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'I would've fought him': Inside Roy Keane's turbulent managerial career


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Warning: Story contains coarse language

Steven Caldwell vividly recalls the moment his Sunderland career effectively ended. He was grocery shopping with his wife when the phone rang. Roy Keane, the Black Cats manager, was on the line. The conversation was abrupt.

"'I spoke to Burnley. They put an offer in for you, and you can leave,'" Caldwell, then Sunderland's captain, remembers the combative Keane saying. "I was like, 'What? I thought you wanted me to stay.'

"'Well, I've changed my mind. I want you to go.'"

Just two days prior, a tense meeting between the pair ended with Keane telling his skipper, an impending free agent, that he'd sort out a new contract to keep him at the club. Volatility, Caldwell told theScore, was commonplace with Keane.

The Manchester United legend's appointment surprised some Sunderland players to begin with that season. In his first job as a manager, he was entrusted with a side that opened the 2006-07 campaign with five consecutive defeats following a historically poor relegation from the Premier League.

But the club hadn't just placed its trust in any rookie boss. Keane was notoriously feisty on and off the pitch. Niall Quinn, the Sunderland chairman and icon overseeing the team until he hired Keane, witnessed the latter's infamous, searing rant at Republic of Ireland boss Mick McCarthy ahead of the 2002 World Cup. Quinn, one of the senior Irish players at the time, supported McCarthy in the rift, which ended with Keane sensationally leaving the squad prior to the tournament.

"Quinny doesn't suffer fools gladly, but he's not volatile. He's totally measured and controlled. Roy's also smart, but not measured and controlled," Caldwell said.

The public spat, which stemmed from Ireland's supposedly poor World Cup preparations, was perhaps the biggest controversy of Keane's storied playing career. Ireland and the rest of the British Isles were gripped by the soap opera that unfolded. The "Saipan incident," as it was dubbed, has its own dedicated Wikipedia page.

Sir Alex Ferguson and Roy Keane in 2005 John Peters / Manchester United / Getty

That wasn't all, of course. There was also Keane's infamous challenge on Manchester City's Alfie Haaland - father of Erling Haaland - that led to the midfielder's early retirement. He flung his elbows, stomped on genitals, and grappled with opponents and teammates. His legendary spell of over 12 seasons with Manchester United ended abruptly due to his faltering relationship with manager Alex Ferguson.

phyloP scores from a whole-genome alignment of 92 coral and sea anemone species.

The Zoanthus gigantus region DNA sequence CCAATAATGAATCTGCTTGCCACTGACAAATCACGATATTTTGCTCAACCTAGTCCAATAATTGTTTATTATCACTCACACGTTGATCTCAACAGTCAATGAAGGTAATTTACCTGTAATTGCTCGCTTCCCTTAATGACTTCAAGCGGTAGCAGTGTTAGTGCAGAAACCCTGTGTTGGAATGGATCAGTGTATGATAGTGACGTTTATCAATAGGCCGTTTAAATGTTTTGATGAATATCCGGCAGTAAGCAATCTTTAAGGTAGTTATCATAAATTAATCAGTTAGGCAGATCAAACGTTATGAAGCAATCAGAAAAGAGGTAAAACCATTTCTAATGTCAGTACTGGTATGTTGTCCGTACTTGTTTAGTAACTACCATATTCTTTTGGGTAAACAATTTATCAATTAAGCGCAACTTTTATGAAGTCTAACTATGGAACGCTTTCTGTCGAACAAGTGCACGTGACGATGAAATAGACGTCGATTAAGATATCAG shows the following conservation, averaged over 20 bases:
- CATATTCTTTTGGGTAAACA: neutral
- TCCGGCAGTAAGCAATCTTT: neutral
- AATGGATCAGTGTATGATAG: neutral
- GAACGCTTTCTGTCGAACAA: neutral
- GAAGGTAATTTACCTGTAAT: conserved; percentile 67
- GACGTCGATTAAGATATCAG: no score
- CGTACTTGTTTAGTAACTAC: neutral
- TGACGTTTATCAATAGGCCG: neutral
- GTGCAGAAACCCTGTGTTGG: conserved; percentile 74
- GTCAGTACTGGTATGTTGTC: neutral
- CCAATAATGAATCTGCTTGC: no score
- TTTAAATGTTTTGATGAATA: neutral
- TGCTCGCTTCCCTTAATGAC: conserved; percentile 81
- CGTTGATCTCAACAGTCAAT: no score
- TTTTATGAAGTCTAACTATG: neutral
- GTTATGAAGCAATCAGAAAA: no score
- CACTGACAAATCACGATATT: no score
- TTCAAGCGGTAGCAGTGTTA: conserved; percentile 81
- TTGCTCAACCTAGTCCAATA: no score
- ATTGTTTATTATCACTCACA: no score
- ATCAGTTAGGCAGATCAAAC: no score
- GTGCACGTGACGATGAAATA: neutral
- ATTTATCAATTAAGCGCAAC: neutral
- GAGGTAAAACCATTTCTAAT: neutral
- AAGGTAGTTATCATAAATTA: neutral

"He wasn't bothered about upsetting people," Tommy Miller, who worked under Keane at Sunderland and Ipswich Town, said. "That's how he played as well. He'll tell you himself: There's no friends in football. I don't think he had many friends."

'Our best player was the manager'

Sunderland followed four straight losses to begin the 2006-07 Championship season with an embarrassing League Cup elimination at Bury, who were sitting dead last in the fourth tier of English football.

After that harrowing defeat, a visibly emotional Quinn revealed a managerial appointment was imminent. Grudges were going to be set aside.

"Let's be honest, it worked," Miller said.

Keane's arrival revitalized a squad that had been drained of confidence. He met the players during a Sunday training session and watched from the stands the next day as Sunderland beat promotion candidates West Bromwich Albion. Even Quinn, in his last appearance as a manager, couldn't hide his amazement.

"People thought we were going to get spanked again today," he said.

Roy Keane watches Sunderland beat West Brom in 2006 Mike Egerton - EMPICS / PA Images / Getty

Keane wasn't afraid to make changes despite the much-needed victory. He dropped five players from the starting lineup for his first official game as Sunderland boss, a trip to Billy Davies' Derby County, and hailed the team's character after a 2-1 comeback win. Although the Black Cats collected all three points, defender Neill Collins - who scored in the win over West Brom - wanted to know why he was demoted from starter to unused substitute against Derby. The center-back, who had recently turned 23, thinks he was the first player to initiate a one-on-one meeting with his new boss.

"People always fear the worst with Roy Keane - but he was excellent," Collins recalled.